A scope of work should be done for every service – even if it’s a repeat service for a long-term client. It isn’t reasonable to expect a client to know or remember all the details of your process. This will keep things professional and back you up should something go wrong.
Working without a scope of work is setting yourself up for failure.
What Should a Scope of Work Include?
The scope of work can be customized to fit your services, project, and clients. It has to at least detail what services you are providing, when you are providing them, how you are providing them, and what the client will receive.
We’ve compiled a list of twenty elements that can go into a scope of work. Not all of them are appropriate for every project. You can choose which ones to include and what to leave out.
Remember, it’s all about communicating the project details that will help make your client-designer relationship easier, more efficient, more productive, and less risky.
The following elements can be considered essential:
- Scope of work
- Change Protocol
- Approval Terms
- Service Description
- Progress Reporting
The following can be included based on your needs:
- Problem statement
- Out-of-scope list
- Task list
- Work location
- Project administration
- Payment terms
- Budget or Resource allocation
1. Project Overview or Background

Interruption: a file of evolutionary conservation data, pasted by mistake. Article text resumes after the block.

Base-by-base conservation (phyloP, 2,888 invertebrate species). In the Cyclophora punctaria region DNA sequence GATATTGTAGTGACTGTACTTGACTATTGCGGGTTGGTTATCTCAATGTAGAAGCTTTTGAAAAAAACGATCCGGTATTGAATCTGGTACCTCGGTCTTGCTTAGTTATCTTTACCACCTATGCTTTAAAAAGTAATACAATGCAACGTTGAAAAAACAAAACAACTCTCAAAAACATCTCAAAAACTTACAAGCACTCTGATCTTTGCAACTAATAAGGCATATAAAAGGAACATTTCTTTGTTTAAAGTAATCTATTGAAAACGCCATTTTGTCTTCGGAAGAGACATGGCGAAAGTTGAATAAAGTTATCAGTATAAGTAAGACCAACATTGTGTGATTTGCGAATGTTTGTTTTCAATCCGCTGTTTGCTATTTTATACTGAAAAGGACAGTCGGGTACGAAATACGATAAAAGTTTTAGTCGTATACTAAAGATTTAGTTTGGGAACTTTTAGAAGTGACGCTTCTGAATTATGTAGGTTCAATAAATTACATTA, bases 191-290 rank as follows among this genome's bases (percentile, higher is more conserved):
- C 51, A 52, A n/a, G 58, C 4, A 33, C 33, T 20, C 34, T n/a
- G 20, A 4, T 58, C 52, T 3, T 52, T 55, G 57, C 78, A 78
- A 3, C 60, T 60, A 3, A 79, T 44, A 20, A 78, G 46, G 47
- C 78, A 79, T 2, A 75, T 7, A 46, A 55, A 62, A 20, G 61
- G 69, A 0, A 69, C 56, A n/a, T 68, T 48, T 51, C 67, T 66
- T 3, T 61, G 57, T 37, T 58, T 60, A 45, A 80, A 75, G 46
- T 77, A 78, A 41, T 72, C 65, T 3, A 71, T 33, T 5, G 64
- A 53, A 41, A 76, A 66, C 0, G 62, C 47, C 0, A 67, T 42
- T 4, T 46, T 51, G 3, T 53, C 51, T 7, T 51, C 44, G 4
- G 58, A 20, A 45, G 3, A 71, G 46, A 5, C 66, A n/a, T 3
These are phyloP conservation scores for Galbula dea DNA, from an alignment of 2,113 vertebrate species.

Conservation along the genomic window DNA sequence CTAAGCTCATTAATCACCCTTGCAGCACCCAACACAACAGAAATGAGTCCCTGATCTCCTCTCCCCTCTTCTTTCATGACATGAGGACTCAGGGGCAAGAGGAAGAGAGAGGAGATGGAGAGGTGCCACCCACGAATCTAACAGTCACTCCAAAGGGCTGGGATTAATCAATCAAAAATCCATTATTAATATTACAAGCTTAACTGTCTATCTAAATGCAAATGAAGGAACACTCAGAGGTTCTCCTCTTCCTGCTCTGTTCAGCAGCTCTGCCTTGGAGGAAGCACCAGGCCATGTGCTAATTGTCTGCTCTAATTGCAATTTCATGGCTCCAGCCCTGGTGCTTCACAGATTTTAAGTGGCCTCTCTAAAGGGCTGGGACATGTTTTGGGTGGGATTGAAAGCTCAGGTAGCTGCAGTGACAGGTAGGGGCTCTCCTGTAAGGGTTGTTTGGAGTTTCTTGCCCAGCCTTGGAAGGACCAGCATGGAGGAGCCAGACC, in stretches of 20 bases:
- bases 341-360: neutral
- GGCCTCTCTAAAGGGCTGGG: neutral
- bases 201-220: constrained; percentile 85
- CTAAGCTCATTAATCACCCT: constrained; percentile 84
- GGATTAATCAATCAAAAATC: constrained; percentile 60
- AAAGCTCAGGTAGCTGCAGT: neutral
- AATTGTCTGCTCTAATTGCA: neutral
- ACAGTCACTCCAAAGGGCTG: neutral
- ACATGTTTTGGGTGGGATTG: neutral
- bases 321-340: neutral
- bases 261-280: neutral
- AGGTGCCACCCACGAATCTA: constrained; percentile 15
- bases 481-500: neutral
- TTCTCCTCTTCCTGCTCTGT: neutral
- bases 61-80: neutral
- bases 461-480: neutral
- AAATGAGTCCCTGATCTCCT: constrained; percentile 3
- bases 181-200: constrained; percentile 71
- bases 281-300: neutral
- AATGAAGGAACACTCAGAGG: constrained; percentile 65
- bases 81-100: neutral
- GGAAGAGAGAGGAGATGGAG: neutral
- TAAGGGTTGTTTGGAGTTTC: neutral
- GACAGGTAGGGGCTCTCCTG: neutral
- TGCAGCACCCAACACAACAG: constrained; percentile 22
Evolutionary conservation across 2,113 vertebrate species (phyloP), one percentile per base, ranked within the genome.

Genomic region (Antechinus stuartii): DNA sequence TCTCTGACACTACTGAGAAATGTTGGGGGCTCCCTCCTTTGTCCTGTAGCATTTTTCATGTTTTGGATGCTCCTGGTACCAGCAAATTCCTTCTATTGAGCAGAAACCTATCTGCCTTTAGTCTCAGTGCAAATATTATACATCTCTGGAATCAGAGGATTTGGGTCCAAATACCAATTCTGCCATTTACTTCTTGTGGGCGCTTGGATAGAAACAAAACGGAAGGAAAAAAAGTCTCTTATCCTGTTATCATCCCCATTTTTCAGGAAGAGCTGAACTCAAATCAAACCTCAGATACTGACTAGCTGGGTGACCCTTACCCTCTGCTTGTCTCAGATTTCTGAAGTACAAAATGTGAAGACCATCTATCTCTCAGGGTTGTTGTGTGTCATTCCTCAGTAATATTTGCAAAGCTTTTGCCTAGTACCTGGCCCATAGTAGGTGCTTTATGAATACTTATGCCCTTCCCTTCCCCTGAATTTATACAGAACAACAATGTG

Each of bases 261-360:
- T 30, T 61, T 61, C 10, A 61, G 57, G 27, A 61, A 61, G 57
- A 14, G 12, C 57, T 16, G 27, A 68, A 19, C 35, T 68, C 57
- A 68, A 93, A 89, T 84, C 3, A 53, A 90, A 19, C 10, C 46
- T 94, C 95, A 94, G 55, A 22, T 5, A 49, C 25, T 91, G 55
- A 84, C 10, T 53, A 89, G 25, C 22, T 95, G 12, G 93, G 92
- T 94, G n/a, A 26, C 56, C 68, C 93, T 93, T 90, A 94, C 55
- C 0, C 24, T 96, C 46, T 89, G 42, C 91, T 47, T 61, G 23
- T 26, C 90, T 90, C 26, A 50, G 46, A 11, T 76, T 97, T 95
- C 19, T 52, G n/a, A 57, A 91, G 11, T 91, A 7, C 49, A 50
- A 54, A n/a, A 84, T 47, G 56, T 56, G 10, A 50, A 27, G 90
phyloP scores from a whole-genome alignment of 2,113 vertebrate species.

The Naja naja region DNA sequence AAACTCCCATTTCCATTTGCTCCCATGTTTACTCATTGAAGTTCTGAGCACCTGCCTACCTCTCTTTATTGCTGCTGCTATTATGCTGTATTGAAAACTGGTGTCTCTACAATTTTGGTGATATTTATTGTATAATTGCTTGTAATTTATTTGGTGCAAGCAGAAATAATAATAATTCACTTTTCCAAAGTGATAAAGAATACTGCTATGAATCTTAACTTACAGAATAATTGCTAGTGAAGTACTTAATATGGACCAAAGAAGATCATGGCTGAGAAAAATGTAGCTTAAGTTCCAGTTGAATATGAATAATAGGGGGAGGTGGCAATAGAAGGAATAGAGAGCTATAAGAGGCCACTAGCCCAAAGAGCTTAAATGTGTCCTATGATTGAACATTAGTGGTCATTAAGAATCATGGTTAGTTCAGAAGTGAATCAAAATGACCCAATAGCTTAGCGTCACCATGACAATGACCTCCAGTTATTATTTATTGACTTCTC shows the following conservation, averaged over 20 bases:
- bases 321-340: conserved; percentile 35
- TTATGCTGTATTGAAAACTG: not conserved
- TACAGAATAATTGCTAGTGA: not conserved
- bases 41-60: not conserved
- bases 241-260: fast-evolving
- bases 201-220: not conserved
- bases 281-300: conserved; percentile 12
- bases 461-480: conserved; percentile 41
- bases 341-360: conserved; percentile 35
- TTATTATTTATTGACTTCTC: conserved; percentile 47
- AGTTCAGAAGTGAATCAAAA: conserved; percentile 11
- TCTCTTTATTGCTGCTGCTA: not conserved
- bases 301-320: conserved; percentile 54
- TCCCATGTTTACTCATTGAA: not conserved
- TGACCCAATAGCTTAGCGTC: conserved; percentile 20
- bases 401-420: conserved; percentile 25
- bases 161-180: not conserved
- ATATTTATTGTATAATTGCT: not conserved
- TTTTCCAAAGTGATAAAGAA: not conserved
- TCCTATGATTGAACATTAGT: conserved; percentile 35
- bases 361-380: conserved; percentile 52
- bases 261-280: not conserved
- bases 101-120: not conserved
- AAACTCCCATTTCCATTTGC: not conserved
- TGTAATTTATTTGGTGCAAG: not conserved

The project overview summarizes the project. It has to include the project’s basic details: who is the client, who is the service provider, and what services are being rendered.
Most overviews also give background information with context around the work being done. This might include reasons why you were selected as a service provider and how the client came to that decision. It can also include an estimated timeline.
2. Project Objective
The project objective describes the results and outcomes that your services aim to achieve.
This is a general, big-picture, surface-level description. It shouldn’t include a detailed list of deliverables or get technical.
Think “landing page with shopping cart” vs “wireframing, on-page SEO, cart integration,” etc.
3. Problem Statement
The problem statement describes the problem, issue, or need this service is addressing. It’s a brief section that outlines the reason for the project.
This section can be considered optional. It won’t work for all projects but should be included if you feel it fits.
For example, a web designer working on a site refresh might want to include a problem statement describing the website’s high bounce rate or inaccessibility to people with disabilities.
You should consider including a glossary when working with individuals that may be unfamiliar with the language used to describe your services.
List and define anything that an outsider might not know.
This can include acronyms, terms, and jargon used within your line of work and industry. It should also include any service terms, conditions, and requirements.
If included, the glossary should be placed near the beginning of the document. It should at least be placed before any terms that have to be defined.
5. Scope of Work
The scope of work section lists the specific services the client will be given.